(Last updated on July 15th, 2021)
Is your iMovie project missing something? Does that certain something just happen to be some text for either a title or subtitle to better explain your ideas? If that’s the case, check out this tutorial on how you can add text to your iMovie projects.
If you own a Mac computer and you have videos you want to edit, the chances are that you’re using iMovie, the consumer-grade editor that often comes bundled with most Mac machines. With such a simple interface and unimposing editing workflow, it’s a solid choice for beginners editing their home movies or dabbles in some more professionals videos.
While iMovie is pretty easy to use, a little instruction can’t hurt to get the most out of the program. This is especially true for text and titles, an essential component for videos where you’ve got much critical information to communicate.
You may want a decent text introduction. A video with lots of talking could use some subtitles so others can understand the muffled dialogue. Some credits can make your movie feel more like a theatrical experience by listing out who is in the film and the people behind the camera.
1. Creating Text and Titles
Text and Titles can be added in iMovie to any asset. It doesn’t matter if you want your text on top of a video, still, or background. As long as it’s on your timeline, you can apply text over it with great ease.
If you’re familiar with other graphic design or video editing programs, the process of adding text is very simple. The T icon in the toolbar (mobile) or Titles (desktop) in the browser, as you may have guessed, allows you to place text onto a timeline asset.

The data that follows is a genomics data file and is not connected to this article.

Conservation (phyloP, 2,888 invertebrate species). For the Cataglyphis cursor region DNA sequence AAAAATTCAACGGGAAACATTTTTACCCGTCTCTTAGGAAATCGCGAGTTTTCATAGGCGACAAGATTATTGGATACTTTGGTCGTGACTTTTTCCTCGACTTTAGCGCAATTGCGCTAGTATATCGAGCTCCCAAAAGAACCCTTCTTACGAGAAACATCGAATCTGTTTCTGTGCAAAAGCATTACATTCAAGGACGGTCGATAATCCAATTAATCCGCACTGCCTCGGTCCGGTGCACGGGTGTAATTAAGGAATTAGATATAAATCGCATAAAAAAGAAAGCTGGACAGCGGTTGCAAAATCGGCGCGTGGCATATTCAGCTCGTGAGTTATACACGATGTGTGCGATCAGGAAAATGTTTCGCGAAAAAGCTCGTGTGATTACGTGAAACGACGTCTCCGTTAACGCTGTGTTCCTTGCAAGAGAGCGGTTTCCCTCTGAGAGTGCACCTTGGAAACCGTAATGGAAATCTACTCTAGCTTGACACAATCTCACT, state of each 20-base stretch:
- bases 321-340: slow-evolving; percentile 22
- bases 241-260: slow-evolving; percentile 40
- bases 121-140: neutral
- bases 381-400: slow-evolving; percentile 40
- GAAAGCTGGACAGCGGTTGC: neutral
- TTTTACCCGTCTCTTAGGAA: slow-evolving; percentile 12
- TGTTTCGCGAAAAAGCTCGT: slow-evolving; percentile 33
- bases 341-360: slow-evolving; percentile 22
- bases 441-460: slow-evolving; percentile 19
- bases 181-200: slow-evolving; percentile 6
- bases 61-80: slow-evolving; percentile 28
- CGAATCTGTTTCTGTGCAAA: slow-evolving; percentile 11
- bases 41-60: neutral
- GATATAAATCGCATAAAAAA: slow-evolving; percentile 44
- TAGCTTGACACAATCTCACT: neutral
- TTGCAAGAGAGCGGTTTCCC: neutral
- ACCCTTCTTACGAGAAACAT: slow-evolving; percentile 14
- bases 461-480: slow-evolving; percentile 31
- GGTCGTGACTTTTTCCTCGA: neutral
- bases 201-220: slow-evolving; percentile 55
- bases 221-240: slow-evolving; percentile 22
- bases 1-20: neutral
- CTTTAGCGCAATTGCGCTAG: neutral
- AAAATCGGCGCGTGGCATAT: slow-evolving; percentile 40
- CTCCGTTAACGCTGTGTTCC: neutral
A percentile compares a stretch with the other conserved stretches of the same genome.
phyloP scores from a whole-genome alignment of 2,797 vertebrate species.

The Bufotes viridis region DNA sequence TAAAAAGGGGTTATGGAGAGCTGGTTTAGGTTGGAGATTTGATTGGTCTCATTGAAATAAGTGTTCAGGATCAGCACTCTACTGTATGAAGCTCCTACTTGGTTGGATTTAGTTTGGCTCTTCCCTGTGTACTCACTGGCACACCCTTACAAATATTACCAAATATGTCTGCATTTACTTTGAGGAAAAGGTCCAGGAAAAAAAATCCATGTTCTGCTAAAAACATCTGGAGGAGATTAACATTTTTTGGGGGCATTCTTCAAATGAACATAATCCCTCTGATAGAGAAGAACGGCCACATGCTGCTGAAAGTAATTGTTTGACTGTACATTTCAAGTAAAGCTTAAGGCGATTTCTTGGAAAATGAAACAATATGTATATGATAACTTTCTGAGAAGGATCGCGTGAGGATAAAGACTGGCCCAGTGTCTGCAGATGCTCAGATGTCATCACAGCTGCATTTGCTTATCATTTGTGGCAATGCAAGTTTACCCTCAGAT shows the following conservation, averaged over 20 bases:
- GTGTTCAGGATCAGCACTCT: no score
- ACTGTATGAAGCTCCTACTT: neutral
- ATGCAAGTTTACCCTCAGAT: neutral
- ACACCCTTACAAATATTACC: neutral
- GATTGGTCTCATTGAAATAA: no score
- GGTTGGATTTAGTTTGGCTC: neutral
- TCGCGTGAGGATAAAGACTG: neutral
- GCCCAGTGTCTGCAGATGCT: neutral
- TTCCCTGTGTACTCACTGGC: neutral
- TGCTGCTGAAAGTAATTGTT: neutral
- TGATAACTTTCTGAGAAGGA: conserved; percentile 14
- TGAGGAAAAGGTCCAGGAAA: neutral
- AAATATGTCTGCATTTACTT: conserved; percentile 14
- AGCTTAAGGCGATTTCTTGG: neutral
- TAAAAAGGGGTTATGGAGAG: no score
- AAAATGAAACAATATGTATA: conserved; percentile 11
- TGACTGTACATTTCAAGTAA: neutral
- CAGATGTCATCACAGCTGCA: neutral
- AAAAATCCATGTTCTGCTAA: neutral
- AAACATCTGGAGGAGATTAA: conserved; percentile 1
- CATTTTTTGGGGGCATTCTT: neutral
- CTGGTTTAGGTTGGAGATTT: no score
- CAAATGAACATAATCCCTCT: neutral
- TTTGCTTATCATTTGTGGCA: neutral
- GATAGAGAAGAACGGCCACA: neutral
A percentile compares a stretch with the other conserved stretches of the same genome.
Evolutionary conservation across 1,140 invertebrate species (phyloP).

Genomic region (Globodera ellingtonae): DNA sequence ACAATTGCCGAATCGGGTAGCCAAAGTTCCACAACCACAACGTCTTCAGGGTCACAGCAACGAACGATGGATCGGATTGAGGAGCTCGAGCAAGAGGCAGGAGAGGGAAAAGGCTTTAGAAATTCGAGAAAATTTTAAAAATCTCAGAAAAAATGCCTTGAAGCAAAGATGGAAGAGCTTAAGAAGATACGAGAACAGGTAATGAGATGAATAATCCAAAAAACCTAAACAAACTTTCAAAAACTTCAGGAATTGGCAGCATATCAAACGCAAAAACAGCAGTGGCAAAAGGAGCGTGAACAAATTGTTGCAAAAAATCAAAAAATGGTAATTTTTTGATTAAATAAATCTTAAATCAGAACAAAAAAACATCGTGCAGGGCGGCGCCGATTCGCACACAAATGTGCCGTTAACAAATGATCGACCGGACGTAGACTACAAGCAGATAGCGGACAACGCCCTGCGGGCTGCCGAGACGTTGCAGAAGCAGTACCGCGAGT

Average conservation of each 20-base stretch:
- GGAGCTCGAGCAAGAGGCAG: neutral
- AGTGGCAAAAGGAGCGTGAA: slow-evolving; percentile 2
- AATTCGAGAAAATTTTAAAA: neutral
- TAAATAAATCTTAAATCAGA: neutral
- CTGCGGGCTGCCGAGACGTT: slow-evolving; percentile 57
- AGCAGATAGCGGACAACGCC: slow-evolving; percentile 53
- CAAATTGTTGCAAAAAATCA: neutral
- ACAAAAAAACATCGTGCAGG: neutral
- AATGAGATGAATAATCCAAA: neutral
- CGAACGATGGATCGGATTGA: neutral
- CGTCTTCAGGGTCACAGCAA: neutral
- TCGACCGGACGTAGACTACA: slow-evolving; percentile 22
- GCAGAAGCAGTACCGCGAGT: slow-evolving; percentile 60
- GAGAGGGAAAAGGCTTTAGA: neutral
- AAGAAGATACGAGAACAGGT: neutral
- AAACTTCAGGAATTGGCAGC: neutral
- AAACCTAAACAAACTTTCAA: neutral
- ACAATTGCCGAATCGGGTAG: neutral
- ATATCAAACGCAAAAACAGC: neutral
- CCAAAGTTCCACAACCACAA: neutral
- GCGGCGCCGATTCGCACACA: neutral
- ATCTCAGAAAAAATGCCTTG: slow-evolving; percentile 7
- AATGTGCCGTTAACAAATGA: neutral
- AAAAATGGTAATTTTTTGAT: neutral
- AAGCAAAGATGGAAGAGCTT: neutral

You can find the text button in the bottom part of the interface on the inspector bar. After you click that, you’ll select a title style. We’ll get more into styling up text later in this article but let’s focus specifically on creation right now.
Place the text within your asset accordingly, and then start typing out the type of text you want to add. If you’re using iMovie on desktop, the text can also be added as easily as dragging the style you want into the viewer.
Keep in mind the length of your text to gauge both placement and style size. The last thing you want is a text that goes off the screen or blocks vital critical areas of the video you don’t want hidden.
2. Styling Text
Now that we have our areas as text present on the timeline, we can start the more creative part. Styling the text is essential to giving your videos a particular style and separates a quality project from one that was rushed out with default text styles.
With your text in the timeline viewer selected, click on Edit. This will allow you to change the text that you wrote onto the video. So if you ever want to change the text without fiddling about with clicks, remember this process.
The text can be maneuvered around the viewport like any other asset in the timeline viewer. You can grab it with the Selection tool to move its positioning. You can pinch the corners and drag to change the size.
To control how long the text will appear on the screen, you can simply drag the text layer on the timeline the way you would drag any clip or image. Click and drag the end to extend the time or bring it in to shorten.
Double-click the clip with text, and you’ll be able to make bigger changes to the font type, color, and size. However, that’s just for desktop, as making changes on the mobile version is a little different.
Changes to text content can be made by double-clicking the text in the viewport and making your changes. Type out your refined text and click the Apply button to make the change official.
For those working on mobile, if you want to change how the font itself appears, you’ll tap on the Font button (labeled as Aa) to change the specific font format and the size and other features related to how the text will appear.
If you want to change the color of the text on the mobile version, you’ll need to open the Color option, which can be accessed by clicking on the color wheel icon. This action will open up the area for choosing the color for your text.
3. Specific Titles